PREVIEW: Portrait of a Lady on Fire

Portrait of a Lady on Fire is a film I have heard much about, despite its lack of attention in mainstream media and throughout the American awards season. Depicting the story of a portrait created in confidence, this French film features arresting cinematography and a look at an intense relationship between two women. This film has been nominated for everything from best actress to costume design to the Palme d’Or, and so there’s definitely something worth seeing here, even if it hasn’t been on many people’s radar.

 

Come out to the State tomorrow at 7 to see this surely fascinating film and support international cinema!

PREVIEW: Oscar Nominated Shorts – Live Action

In preparation for the Oscars this Sunday, I implore you all to head to the Michigan Theater and check out the often neglected category of shorts. The live action category offers strong contenders this year, coming from international backgrounds and touching on a variety of important subjects. I’m looking forward to my own first time previewing the shorts before the (inflated and problematic, but still undeniably enjoyable) Oscars.

 

What’s more is that admission to all the shorts is free with a Passport to the Arts Voucher through the 13th of February! No excuses!

REVIEW: Les Misérables

Les Misérables was one of my favorite films I’ve seen in the past few months. In describing the film and what I liked about it (at a hundred miles a minute) to my friend, she responded saying, “It’s really interesting that even Paris has these kinds of disparities and issues.” She was referring to police corruption and brutality and its role in lower income communities. This surprised me, but at the same time the American idea of Paris (and France in general) has always been a highly contrived product of the global imagination. So before I even go into the content of the film, straight out the gate I think it’s important that it is shown in the US. In a related way, it’s easy to apply our context of race relations to all media we encounter, but the construct of race is as highly pervasive as it is contextual.

 

Before I praise the film, I do want to address that it isn’t perfect. The narrative of police brutality given mostly from the perspective of the police team didn’t sit super well with me, though I did find the nuance behind (most) of the officers to be effective in illustrating the logic of power abuse. Ultimately, the community and after effects of the police force’s actions feel underrepresented as well. I think it’s important to be critical about the representation of power structures in media. My perspective is quite limited here and so I highly recommend consulting other reviews in constructing your takeaways from Les Misérables.

 

I thought the tension achieved in this film was both amazing and highly uncomfortable. The fact that the chronology of the story is condensed into two days in such a skillful way contributes to this. Throughout the movie, we come to understand the different hubs in the community’s network through a series of telling interactions. These confrontations alternate between severe escalation and de-escalation of tension, culminating in an electrifying conclusion. It all feels very quick, but at the same time, I left the theater feeling an acute sense of dislocation.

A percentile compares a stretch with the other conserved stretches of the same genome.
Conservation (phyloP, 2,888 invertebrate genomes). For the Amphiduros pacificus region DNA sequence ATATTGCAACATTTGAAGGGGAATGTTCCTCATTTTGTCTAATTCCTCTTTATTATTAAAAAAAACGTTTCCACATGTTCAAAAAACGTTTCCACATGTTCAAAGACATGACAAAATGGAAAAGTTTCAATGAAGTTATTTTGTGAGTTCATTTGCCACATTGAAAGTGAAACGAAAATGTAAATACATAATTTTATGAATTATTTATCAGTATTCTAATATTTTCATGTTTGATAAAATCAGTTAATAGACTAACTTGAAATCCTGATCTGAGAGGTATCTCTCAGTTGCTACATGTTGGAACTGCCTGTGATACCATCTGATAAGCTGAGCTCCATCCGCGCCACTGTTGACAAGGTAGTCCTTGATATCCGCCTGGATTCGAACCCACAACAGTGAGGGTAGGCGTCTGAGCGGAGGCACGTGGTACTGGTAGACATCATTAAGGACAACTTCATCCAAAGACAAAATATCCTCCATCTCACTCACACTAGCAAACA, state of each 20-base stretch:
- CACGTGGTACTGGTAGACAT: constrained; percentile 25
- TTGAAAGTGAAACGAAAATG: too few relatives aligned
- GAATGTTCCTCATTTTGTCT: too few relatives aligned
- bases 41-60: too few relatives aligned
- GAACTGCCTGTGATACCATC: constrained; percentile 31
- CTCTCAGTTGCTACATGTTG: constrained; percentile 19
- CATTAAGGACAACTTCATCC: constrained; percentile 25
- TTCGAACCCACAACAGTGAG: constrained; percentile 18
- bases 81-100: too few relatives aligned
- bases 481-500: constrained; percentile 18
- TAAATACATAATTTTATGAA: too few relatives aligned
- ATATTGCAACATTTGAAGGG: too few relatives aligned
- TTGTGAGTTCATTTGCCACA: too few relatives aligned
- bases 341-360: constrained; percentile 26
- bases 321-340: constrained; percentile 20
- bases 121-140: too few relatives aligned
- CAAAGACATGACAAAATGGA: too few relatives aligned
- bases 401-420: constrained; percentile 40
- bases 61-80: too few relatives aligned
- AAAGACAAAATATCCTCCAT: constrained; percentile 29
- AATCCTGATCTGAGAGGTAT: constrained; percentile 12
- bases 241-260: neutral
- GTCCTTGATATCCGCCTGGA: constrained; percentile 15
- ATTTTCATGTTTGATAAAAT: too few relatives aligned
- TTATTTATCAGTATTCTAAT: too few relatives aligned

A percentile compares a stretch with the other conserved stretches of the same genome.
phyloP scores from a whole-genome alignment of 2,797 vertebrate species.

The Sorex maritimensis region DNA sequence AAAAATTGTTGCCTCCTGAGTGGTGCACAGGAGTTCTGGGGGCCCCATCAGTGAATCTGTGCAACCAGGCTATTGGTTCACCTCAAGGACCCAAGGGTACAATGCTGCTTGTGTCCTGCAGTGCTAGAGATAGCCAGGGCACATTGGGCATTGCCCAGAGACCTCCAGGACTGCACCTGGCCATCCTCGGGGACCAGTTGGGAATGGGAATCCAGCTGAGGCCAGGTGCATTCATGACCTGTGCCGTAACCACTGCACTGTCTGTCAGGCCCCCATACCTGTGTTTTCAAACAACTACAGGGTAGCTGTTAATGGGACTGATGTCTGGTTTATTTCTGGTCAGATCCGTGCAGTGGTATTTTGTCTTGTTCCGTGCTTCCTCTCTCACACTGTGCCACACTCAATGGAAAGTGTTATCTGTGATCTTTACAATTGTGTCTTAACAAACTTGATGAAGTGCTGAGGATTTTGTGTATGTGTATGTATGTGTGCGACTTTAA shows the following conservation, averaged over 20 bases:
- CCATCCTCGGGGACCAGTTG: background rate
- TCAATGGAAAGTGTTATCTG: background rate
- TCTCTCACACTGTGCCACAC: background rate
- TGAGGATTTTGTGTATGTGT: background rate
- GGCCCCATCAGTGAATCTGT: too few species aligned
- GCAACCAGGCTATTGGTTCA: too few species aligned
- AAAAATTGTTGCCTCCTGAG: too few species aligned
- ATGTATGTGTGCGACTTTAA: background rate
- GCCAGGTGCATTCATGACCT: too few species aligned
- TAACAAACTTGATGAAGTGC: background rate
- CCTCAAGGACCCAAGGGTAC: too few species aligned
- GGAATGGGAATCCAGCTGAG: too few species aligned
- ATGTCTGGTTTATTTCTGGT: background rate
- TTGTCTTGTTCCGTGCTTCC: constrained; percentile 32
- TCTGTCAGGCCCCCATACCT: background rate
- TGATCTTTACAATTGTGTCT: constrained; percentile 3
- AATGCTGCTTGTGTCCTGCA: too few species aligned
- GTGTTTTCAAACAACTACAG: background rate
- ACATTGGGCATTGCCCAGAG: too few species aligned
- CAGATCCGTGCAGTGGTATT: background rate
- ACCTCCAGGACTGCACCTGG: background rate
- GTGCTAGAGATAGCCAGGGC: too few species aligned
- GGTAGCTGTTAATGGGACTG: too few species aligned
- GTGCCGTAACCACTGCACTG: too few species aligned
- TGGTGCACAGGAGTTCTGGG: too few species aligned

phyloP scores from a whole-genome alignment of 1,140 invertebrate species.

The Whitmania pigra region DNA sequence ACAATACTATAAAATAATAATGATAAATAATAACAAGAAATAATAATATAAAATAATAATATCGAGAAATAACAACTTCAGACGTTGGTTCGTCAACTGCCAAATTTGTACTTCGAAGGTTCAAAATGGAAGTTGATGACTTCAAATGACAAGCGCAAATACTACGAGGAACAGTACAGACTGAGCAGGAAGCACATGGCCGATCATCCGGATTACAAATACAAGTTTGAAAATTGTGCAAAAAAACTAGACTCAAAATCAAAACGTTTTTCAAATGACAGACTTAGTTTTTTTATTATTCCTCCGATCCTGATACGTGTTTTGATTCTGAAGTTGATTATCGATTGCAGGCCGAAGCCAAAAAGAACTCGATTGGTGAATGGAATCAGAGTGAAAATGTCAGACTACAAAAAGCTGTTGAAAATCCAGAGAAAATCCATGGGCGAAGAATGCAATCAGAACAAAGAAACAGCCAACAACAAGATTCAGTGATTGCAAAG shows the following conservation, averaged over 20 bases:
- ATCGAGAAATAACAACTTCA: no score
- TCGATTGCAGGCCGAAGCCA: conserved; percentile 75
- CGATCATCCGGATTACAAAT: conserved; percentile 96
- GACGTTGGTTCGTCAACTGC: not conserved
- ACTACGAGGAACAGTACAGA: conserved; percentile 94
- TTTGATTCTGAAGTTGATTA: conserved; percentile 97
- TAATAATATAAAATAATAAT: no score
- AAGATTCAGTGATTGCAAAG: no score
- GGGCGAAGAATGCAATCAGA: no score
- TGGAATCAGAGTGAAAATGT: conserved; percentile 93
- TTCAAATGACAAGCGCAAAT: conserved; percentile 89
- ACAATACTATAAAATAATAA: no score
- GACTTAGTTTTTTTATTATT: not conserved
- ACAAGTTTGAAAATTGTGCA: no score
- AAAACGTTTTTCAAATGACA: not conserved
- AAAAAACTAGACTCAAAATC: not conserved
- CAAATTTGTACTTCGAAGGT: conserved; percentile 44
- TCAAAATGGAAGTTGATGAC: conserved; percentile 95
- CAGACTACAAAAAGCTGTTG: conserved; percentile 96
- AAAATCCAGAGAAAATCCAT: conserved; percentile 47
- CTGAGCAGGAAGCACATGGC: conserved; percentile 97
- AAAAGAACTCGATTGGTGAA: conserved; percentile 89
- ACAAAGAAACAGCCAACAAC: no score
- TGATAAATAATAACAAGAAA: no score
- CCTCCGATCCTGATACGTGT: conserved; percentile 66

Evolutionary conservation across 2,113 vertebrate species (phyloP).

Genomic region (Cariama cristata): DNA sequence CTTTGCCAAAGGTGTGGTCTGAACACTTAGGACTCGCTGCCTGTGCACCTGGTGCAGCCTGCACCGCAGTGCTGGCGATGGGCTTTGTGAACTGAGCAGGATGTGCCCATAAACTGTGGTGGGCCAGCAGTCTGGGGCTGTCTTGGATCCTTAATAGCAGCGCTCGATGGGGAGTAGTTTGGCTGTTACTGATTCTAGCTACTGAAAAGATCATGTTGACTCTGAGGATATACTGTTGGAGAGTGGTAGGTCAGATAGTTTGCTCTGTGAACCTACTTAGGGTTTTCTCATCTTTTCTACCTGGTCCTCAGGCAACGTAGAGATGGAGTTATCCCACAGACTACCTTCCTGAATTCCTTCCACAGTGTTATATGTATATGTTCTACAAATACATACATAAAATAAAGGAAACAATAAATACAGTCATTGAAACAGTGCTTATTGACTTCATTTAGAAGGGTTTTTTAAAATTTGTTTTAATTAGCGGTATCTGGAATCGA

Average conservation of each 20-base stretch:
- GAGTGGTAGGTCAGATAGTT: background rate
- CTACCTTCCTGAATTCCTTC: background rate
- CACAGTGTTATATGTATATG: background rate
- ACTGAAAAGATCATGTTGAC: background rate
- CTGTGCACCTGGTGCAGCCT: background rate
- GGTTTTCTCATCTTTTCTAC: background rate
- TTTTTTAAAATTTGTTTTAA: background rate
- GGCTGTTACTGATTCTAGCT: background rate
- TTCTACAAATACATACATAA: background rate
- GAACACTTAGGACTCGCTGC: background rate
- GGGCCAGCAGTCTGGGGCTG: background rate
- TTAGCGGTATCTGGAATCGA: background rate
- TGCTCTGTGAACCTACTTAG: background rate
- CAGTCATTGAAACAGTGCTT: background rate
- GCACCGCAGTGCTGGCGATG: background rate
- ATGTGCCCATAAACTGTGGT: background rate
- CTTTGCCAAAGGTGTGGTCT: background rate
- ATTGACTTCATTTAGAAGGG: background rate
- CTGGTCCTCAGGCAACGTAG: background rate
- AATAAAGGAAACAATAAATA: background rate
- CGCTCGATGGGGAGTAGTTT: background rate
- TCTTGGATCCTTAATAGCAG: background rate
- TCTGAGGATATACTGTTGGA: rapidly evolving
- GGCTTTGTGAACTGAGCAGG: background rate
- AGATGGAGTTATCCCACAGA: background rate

Don’t let the subtitles scare you; I thoroughly recommend this highly relevant film. I equally recommend being critical about it and using it as a catalyst for conversation and reflection.

REVIEW: The Believers Are But Brothers

The Believers Are But Brothers was a theatrical experience I’m glad to have taken a part of. And I do feel as though I took part in it, as the show felt sort of like a conversation between performer Javaad Alipoor and the audience. The fact that a WhatsApp group of the audience was constantly ringing in my hands was also a pretty big part of this feeling.

 

And I know everyone wants to talk about what it means to have a communal theater experience via our phones and the interest of this choice is obvious. But I’m still going to talk about it too.

 

I’ve been to a handful of UMS and SMTD performances, and the age disparity has always been there. Can I say it’s surprising that the majority of attendees at these shows are much older? No, to be quite honest it’s hard to get student foot traffic to go anywhere if free food isn’t offered. I found this imbalance to be really clear during the show, though, and really intriguing. At the beginning of the show, a large group of older attendees leaned over to ask what everyone was doing on their phones–they didn’t have the app and throughout the show leaned to watch the conversation (I guess that’s the word for it?) on my phone or the person’s in front of them. I’m sure this experience was equally meaningful, though, as it most likely mirrored the disconnect they have towards the darker parts of the internet.

 

And that’s a lot of this show; Alipoor would describe internet phenomena that I’m sure was new to plenty of the audience, and then offer narratives of young men taking part in and affected by such concepts. I found the rhythm of the show to be really engaging, as it alternates between the unfolding of intense, affecting stories and more casual audience interaction.

 

This show feels like a piece of a puzzle. These concepts are monumental and I realized that there are so many connecting pieces and stories that I left The Believers Are But Brothers wanting to see more. I wanted to understand Alipoor’s more complete idea of this whirlwind of a decade (that is definitely kind of impossible to do, but I digress). Turns out, there is a sequel: Rich Kids: A History of Shopping Malls in Tehran, and ultimately Alipoor is making a trilogy. Here’s hoping that we have the chance to see his work again soon.